Do not hesitate to gather selected friends and family and watch this movie together. For you and your honey, it’s required viewing. A pop quiz will follow.

 

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You ask whether there’s effect on your pH level from swimming several times a week in a chlorinated pool and whether inserting a tampon would provide some protection. The vagina is, in its natural state, not an open space but collapsed, that is, the walls are lying next to each other. Imagine a balloon before it is blown up. We refer to the vagina as a “potential space,” because space is made there only when needed—for a tampon, childbirth, or sex.

The vaginal pH isn’t disrupted with a relatively brief swim or tub bath. Inserting a tampon actually would be more likely to act as a wick, introducing more chlorinated water because of its absorbency.

Chlorinated water certainly can affect the vulva and surrounding skin; I do hear that from a number of patients. In that case, be sure to rinse thoroughly after swimming, and then apply a product like Lubrigyn Lotion (available in wipes, which you can put in your bag to take to the pool) to soothe by moisturizing.

 

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Among other things, sex is a nice aerobic workout. You breathe hard; your heart rate goes up, as does your metabolic rate. You burn calories. (Yay!)

Therein lies the rub for us older folks.

Isn’t the stress on the cardiovascular system dangerous for anyone with a heart condition? Especially if he or she doesn’t know about it? Or, even when the doctor gives you the green light to have sex, the specter of a sudden attack always looms in the background.

“I think it’s important to healthy relationships to have this anxiety lifted,” said Dr. Michael Ackerman, professor of medicine at Mayo Clinic. “[People] always ask about exercise and how active they can become,” he said in this article. “They almost never ask directly about sex,” but, once it’s mentioned, he said, ”the floodgates open.”

Now, a large and robust study provides the most detailed picture we’ve even had of the actual numbers of people who suffered a fatal heart attack during sex. Researchers examined lifetime medical records from 4,557 people in Portland, Oregon, who died of a sudden cardiac arrest from 2002 to 2015.

Of the 4557, the number of people who died of a heart attack during sex or within an hour after?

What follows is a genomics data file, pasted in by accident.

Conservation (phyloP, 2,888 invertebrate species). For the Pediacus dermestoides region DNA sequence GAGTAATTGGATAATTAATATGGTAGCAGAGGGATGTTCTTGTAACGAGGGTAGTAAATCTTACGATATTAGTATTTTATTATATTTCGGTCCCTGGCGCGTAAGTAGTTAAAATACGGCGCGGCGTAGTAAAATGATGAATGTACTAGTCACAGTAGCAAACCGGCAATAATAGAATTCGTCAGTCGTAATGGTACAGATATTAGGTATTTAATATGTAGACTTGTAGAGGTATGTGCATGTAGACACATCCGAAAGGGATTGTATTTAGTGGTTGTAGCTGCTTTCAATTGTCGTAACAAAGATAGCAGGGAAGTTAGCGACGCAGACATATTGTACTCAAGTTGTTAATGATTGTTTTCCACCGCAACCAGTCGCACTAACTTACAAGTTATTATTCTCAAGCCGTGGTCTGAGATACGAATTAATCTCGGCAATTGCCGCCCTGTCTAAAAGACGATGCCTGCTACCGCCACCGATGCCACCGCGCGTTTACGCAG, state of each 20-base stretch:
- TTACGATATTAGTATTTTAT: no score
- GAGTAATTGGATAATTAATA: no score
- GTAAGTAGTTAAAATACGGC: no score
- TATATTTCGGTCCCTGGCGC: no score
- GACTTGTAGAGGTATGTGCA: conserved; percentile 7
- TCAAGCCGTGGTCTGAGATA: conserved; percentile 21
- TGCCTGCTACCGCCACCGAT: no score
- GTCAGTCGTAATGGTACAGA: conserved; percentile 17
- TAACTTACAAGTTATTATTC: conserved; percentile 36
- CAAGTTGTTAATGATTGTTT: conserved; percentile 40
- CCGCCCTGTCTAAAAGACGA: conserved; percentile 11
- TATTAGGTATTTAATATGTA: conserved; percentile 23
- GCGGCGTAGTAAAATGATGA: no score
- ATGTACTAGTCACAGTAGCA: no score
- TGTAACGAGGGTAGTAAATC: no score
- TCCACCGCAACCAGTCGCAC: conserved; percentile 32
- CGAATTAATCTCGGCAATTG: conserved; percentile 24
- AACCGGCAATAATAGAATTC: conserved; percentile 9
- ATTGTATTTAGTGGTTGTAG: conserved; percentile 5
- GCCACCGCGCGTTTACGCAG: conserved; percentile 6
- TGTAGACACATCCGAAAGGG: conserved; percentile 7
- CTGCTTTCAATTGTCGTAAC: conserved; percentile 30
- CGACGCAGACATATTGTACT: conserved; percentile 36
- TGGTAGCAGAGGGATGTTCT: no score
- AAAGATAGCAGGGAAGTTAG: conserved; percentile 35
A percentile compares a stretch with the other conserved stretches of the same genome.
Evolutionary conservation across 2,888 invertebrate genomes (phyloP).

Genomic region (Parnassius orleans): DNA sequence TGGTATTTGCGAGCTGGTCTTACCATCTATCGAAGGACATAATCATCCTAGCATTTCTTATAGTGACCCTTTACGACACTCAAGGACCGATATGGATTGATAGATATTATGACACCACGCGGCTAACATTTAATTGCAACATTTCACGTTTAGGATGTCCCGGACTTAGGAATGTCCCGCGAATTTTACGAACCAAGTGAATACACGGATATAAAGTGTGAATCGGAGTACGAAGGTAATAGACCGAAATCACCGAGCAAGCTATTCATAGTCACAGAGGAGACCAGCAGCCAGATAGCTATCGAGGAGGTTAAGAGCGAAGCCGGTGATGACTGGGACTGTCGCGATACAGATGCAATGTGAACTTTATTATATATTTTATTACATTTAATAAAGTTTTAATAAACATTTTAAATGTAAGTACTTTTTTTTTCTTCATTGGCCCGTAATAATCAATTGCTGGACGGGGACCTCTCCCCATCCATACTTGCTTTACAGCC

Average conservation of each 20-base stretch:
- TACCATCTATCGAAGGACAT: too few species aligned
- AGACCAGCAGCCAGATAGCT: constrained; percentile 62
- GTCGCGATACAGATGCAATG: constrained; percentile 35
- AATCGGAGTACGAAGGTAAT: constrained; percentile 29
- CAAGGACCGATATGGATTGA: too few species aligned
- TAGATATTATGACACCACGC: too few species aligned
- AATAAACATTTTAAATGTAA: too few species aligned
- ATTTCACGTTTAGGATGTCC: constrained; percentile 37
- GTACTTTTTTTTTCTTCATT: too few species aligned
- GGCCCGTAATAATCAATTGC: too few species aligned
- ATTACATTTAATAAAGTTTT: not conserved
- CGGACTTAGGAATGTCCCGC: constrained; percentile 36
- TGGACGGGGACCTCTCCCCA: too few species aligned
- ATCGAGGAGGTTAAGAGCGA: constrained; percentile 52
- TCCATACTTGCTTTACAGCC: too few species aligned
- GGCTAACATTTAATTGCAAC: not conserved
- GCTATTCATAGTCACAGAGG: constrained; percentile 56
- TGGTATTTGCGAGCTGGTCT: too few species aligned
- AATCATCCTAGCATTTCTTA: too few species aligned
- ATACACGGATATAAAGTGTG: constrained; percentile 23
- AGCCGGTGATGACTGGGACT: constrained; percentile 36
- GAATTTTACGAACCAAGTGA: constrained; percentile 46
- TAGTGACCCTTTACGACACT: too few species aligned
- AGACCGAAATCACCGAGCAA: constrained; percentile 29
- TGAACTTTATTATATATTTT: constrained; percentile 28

34.

That’s it. Thirty-four people ranging in age from 37 to 83. Of that number, 32 were men. Thus, the risk of having a heart attack during sex in men is 1 percent, while for women, it’s .1 percent. While doctors always knew the risk of heart attack was slim, now that the risk is quantified, even researchers were taken aback. “I’m a little surprised at the really tiny number,” said Dr. Sumeet Chugh, senior author of the study and a professor of medicine at Cedars-Sinai Heart Institute in Los Angeles.

It goes without saying to follow your own doctor’s instructions for activity if you have a heart condition. But if you’re given the “all clear” for sexual activity, I hope these numbers put your mind at ease. No need to abstain from one of life’s sweetest pleasures.

“[This is] a wonderful answer for those who love sex,” said Dr. Ackerman. And, I might add, for those who recognize the link between sexual health and overall good health.

 

 

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For nigh onto 30 years, the North American Menopause Society has encouraged research into and disseminated information about all things menopause. It’s the hub of the wheel for healthcare professionals and individuals alike seeking the latest scientific information and objective advice about “the change.”

One presentation at this year’s annual meeting in October struck me as particularly apropos for MiddlesexMD readers—part refresher course; part new information. So I’d like to pass it along.

In a wide-ranging talk, Dr. Nick Panay, a gynecologist from Great Britain, explored current understanding of that most common and persistent problem of menopause: painful sex due to vaginal dryness. He reminded us that lots of women will suffer from it (about half of women at some point in life), and that many won’t mention it to their doctors. He encouraged healthcare workers to ask: “If you don’t ask, women often won’t volunteer the information.”

So far, so good, but ground that’s been covered.

Everyone likes sex better with good lubrication, he said, and women often expect their bodies to lubricate adequately, just like they did “before,” so when they inevitably don’t, it’s a real buzzkill for sex.

This state of affairs can be tackled in many ways—topical estrogenOsphenaIntrarosa, and the good old stand-by, moisturizers and lubricants. According to Dr. Panay, moisturizers and lubes can provide relief from vaginal dryness, but they don’t address the underlying cause, which is loss of estrogen. Only estrogen can do that.